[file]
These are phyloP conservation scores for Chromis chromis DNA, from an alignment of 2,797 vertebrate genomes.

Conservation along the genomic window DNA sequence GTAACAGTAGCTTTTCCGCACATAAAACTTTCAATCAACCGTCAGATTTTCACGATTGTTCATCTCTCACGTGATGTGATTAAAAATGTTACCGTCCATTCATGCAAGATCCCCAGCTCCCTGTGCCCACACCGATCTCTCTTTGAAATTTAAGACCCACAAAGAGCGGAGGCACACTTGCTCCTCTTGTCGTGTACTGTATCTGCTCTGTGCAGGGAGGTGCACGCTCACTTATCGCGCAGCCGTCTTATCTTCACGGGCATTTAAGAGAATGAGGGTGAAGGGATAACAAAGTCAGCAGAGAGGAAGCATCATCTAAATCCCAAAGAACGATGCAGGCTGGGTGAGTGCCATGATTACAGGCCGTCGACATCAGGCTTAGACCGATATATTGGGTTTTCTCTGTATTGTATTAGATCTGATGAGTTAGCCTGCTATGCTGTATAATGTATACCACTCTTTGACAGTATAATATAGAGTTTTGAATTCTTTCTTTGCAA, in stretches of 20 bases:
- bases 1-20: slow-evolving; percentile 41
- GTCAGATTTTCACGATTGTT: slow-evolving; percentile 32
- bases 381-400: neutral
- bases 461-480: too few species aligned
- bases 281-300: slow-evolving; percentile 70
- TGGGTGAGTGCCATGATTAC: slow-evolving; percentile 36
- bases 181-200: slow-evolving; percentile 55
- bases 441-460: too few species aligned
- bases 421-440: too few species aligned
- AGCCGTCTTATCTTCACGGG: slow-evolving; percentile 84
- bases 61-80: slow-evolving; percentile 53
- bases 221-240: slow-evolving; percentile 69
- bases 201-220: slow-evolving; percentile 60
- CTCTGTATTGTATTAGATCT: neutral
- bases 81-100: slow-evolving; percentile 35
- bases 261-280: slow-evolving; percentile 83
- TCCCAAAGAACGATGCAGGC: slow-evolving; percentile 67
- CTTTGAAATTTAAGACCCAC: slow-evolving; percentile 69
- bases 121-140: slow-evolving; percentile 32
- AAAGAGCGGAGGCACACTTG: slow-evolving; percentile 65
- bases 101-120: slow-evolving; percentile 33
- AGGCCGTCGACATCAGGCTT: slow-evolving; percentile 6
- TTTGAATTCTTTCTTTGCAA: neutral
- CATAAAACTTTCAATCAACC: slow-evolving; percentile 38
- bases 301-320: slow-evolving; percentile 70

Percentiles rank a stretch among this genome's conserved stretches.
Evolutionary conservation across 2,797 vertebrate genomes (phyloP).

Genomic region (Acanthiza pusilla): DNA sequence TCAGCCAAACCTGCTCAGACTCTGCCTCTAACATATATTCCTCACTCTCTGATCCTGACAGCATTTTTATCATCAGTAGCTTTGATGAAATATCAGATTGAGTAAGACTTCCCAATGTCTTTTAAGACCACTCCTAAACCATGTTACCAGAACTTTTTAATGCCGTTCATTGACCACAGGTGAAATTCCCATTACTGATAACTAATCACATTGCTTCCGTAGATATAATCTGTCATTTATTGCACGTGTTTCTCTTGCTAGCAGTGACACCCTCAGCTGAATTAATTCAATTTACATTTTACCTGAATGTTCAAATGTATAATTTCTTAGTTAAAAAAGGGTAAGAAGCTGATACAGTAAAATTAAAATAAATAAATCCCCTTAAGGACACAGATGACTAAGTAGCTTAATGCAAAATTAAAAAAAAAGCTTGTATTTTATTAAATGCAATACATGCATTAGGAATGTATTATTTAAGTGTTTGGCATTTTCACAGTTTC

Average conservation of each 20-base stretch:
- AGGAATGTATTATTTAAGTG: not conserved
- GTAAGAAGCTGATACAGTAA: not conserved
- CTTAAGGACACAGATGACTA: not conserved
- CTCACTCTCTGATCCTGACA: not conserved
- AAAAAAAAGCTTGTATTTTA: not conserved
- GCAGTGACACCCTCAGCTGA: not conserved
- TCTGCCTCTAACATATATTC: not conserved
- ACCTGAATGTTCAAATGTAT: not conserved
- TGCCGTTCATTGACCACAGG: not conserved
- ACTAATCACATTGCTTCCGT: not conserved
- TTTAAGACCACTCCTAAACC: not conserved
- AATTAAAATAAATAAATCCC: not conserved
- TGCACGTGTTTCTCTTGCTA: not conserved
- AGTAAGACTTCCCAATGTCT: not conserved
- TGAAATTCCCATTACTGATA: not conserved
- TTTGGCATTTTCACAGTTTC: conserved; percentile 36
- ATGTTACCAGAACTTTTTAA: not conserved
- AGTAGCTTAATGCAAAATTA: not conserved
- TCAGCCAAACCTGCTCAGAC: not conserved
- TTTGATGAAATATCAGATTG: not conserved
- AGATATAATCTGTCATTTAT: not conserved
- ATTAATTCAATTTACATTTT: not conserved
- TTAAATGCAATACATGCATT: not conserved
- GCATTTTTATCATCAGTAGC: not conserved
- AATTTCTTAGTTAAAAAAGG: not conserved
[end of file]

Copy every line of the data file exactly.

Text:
These are phyloP conservation scores for Chromis chromis DNA, from an alignment of 2,797 vertebrate genomes.

Conservation along the genomic window DNA sequence GTAACAGTAGCTTTTCCGCACATAAAACTTTCAATCAACCGTCAGATTTTCACGATTGTTCATCTCTCACGTGATGTGATTAAAAATGTTACCGTCCATTCATGCAAGATCCCCAGCTCCCTGTGCCCACACCGATCTCTCTTTGAAATTTAAGACCCACAAAGAGCGGAGGCACACTTGCTCCTCTTGTCGTGTACTGTATCTGCTCTGTGCAGGGAGGTGCACGCTCACTTATCGCGCAGCCGTCTTATCTTCACGGGCATTTAAGAGAATGAGGGTGAAGGGATAACAAAGTCAGCAGAGAGGAAGCATCATCTAAATCCCAAAGAACGATGCAGGCTGGGTGAGTGCCATGATTACAGGCCGTCGACATCAGGCTTAGACCGATATATTGGGTTTTCTCTGTATTGTATTAGATCTGATGAGTTAGCCTGCTATGCTGTATAATGTATACCACTCTTTGACAGTATAATATAGAGTTTTGAATTCTTTCTTTGCAA, in stretches of 20 bases:
- bases 1-20: slow-evolving; percentile 41
- GTCAGATTTTCACGATTGTT: slow-evolving; percentile 32
- bases 381-400: neutral
- bases 461-480: too few species aligned
- bases 281-300: slow-evolving; percentile 70
- TGGGTGAGTGCCATGATTAC: slow-evolving; percentile 36
- bases 181-200: slow-evolving; percentile 55
- bases 441-460: too few species aligned
- bases 421-440: too few species aligned
- AGCCGTCTTATCTTCACGGG: slow-evolving; percentile 84
- bases 61-80: slow-evolving; percentile 53
- bases 221-240: slow-evolving; percentile 69
- bases 201-220: slow-evolving; percentile 60
- CTCTGTATTGTATTAGATCT: neutral
- bases 81-100: slow-evolving; percentile 35
- bases 261-280: slow-evolving; percentile 83
- TCCCAAAGAACGATGCAGGC: slow-evolving; percentile 67
- CTTTGAAATTTAAGACCCAC: slow-evolving; percentile 69
- bases 121-140: slow-evolving; percentile 32
- AAAGAGCGGAGGCACACTTG: slow-evolving; percentile 65
- bases 101-120: slow-evolving; percentile 33
- AGGCCGTCGACATCAGGCTT: slow-evolving; percentile 6
- TTTGAATTCTTTCTTTGCAA: neutral
- CATAAAACTTTCAATCAACC: slow-evolving; percentile 38
- bases 301-320: slow-evolving; percentile 70

Percentiles rank a stretch among this genome's conserved stretches.
Evolutionary conservation across 2,797 vertebrate genomes (phyloP).

Genomic region (Acanthiza pusilla): DNA sequence TCAGCCAAACCTGCTCAGACTCTGCCTCTAACATATATTCCTCACTCTCTGATCCTGACAGCATTTTTATCATCAGTAGCTTTGATGAAATATCAGATTGAGTAAGACTTCCCAATGTCTTTTAAGACCACTCCTAAACCATGTTACCAGAACTTTTTAATGCCGTTCATTGACCACAGGTGAAATTCCCATTACTGATAACTAATCACATTGCTTCCGTAGATATAATCTGTCATTTATTGCACGTGTTTCTCTTGCTAGCAGTGACACCCTCAGCTGAATTAATTCAATTTACATTTTACCTGAATGTTCAAATGTATAATTTCTTAGTTAAAAAAGGGTAAGAAGCTGATACAGTAAAATTAAAATAAATAAATCCCCTTAAGGACACAGATGACTAAGTAGCTTAATGCAAAATTAAAAAAAAAGCTTGTATTTTATTAAATGCAATACATGCATTAGGAATGTATTATTTAAGTGTTTGGCATTTTCACAGTTTC

Average conservation of each 20-base stretch:
- AGGAATGTATTATTTAAGTG: not conserved
- GTAAGAAGCTGATACAGTAA: not conserved
- CTTAAGGACACAGATGACTA: not conserved
- CTCACTCTCTGATCCTGACA: not conserved
- AAAAAAAAGCTTGTATTTTA: not conserved
- GCAGTGACACCCTCAGCTGA: not conserved
- TCTGCCTCTAACATATATTC: not conserved
- ACCTGAATGTTCAAATGTAT: not conserved
- TGCCGTTCATTGACCACAGG: not conserved
- ACTAATCACATTGCTTCCGT: not conserved
- TTTAAGACCACTCCTAAACC: not conserved
- AATTAAAATAAATAAATCCC: not conserved
- TGCACGTGTTTCTCTTGCTA: not conserved
- AGTAAGACTTCCCAATGTCT: not conserved
- TGAAATTCCCATTACTGATA: not conserved
- TTTGGCATTTTCACAGTTTC: conserved; percentile 36
- ATGTTACCAGAACTTTTTAA: not conserved
- AGTAGCTTAATGCAAAATTA: not conserved
- TCAGCCAAACCTGCTCAGAC: not conserved
- TTTGATGAAATATCAGATTG: not conserved
- AGATATAATCTGTCATTTAT: not conserved
- ATTAATTCAATTTACATTTT: not conserved
- TTAAATGCAATACATGCATT: not conserved
- GCATTTTTATCATCAGTAGC: not conserved
- AATTTCTTAGTTAAAAAAGG: not conserved